Moving towards Mindfulness

Rena Kilgannon is our first guest blogger of FGTS.  Please contact us if you would like to share lesson, personal experiences, meditations, and poetry from dharmic traditions and mindfulness.  Thank you for blessing us Rena.

A balance stone in a zen water

A balance stone in a zen water

When I was a child, my family suffered a significant tragedy. I was eight years old and trying to adjust to our new normal was difficult. One of the experiences I remember is riding in the family car and finding myself going into a deep state of consciousness. I retreated so far back into my mind that it transported me. The experience was so profound; I remember it fifty years later. I also remember being shaken and frightened by this – I had no name for it.

Those who practice mindfulness and meditation, you know exactly what I’m talking about. For many, the ability to move into a quiet and peaceful place in your mind where you can shut out the noise is a great goal to achieve. Since I began my practice nearly one year ago, I am in the beginning stages of understanding what it takes to get there.

In an article published by HuffingtonPost, Mindfulness Meditation Benefits, there are a number of reasons why you might want to consider incorporating mindfulness meditation into your daily life. Here are a few of them:

  • It lowers stress — literally.
  • It lets us get to know our true selves.
  • It could help people with arthritis better handle stress
  • It changes the brain in a protective way.
  • It works as the brain’s “volume knob.”
  • It could help your doctor be better at his/her job.
  • It makes you a better person.
  • It could make going through cancer just a little less stressful.
  • It could help the elderly feel less lonely.
  • It could make your health care bill a little lower.
  • It comes in handy during cold season.
  • It supports your weight-loss goals.
  • It helps you sleep better.

This practice is new to me as it is for many who have chosen a different path to physical and mental well-being. I was always a runner and reached levels of calmness (runner’s high) through my running routines. In my 30s and 40s, I ran for exercise regularly – from 3-4 mile a few times a week to 10Ks, half-marathons and, eventually full marathons. Like many who run, I ended up with too many injuries and eventually had to give it up.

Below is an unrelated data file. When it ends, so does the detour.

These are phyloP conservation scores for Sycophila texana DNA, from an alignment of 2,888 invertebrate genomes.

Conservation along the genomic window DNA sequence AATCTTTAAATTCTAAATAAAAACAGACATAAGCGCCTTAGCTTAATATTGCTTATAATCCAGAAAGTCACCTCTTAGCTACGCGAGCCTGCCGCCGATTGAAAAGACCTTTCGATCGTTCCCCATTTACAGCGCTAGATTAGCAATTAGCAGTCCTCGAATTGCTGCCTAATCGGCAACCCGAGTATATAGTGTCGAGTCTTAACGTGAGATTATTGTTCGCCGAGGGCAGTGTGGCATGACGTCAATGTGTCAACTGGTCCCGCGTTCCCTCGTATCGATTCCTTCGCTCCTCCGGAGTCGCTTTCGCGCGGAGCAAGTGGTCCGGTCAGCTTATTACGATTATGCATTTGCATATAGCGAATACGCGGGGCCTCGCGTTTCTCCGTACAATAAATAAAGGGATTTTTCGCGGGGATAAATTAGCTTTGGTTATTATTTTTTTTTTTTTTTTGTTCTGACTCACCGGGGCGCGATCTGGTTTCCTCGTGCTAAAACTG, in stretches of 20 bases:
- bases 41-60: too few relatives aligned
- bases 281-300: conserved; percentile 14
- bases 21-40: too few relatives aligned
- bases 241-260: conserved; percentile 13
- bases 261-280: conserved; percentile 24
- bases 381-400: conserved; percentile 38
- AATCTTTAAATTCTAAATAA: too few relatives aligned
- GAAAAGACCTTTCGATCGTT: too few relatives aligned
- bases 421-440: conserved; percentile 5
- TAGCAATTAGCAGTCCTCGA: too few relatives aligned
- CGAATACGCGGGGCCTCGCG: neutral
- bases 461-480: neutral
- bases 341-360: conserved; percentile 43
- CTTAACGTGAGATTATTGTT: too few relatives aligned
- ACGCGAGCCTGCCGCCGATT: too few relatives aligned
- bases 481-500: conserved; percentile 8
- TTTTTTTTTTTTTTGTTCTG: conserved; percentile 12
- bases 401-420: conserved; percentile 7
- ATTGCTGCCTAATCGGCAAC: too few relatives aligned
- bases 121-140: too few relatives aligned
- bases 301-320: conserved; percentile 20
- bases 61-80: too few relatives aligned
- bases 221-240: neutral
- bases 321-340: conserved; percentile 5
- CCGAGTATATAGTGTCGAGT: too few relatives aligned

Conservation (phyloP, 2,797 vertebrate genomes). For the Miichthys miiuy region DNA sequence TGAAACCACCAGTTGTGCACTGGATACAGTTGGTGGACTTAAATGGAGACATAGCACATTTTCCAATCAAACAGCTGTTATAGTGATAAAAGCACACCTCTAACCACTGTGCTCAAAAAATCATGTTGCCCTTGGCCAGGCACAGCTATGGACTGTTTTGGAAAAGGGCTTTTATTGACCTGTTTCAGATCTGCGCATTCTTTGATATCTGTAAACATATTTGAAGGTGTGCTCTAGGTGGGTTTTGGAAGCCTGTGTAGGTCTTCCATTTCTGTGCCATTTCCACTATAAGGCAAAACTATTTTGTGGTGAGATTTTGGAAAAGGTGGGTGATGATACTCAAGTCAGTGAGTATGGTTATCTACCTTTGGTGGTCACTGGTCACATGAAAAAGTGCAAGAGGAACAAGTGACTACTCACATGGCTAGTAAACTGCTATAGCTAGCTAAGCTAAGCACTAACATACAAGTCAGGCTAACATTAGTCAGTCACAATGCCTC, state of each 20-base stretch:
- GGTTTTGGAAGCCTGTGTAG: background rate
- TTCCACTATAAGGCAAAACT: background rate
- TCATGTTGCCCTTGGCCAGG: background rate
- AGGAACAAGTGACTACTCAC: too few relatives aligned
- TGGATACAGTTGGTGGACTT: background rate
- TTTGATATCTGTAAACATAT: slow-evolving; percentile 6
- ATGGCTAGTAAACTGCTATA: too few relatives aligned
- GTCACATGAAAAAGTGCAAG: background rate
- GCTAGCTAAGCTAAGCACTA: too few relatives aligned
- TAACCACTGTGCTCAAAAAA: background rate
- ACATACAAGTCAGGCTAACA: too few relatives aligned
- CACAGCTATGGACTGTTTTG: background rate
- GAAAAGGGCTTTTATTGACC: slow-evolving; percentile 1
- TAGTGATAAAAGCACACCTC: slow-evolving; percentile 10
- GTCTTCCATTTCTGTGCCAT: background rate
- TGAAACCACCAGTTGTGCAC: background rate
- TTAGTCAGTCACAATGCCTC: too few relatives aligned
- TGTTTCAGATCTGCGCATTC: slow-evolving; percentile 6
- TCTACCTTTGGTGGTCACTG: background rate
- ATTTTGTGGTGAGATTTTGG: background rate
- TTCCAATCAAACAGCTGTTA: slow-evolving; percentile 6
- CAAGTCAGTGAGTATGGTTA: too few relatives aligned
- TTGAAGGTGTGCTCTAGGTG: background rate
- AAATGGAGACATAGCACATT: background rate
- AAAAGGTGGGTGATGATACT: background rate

Then came my 50s when I was diagnosed with a health challenge that forced me into seeking gentler forms of exercise. I tried many: Pilates, tai chi, yoga, strength training, group cycling, and low-impact classes. More injuries sidelined me, but I kept searching.

My search led me to restorative yoga, mindfulness and meditation. I have found this to be instructive, strengthening, and most important, it brings awareness to my practice as a beginner. My yoga and meditation coach, Avril James-Hurt, an experienced exercise physiologist with Piedmont Healthcare in Atlanta explains how to begin a practice in this video:

I have already seen health improvements as a result of this practice. Working mindfulness meditation into my life will always be challenging – and I welcome it for it has truly been the start of a journey to life long well-being and peace.


Rena Kilgannon runs Kilgannon Group, LLC, a small business consulting firm. She ran an advertising agency in Atlanta, Georgia for 25 years before selling her firm in 2012. Her book, What’s the worst that could happen™ is available on or at

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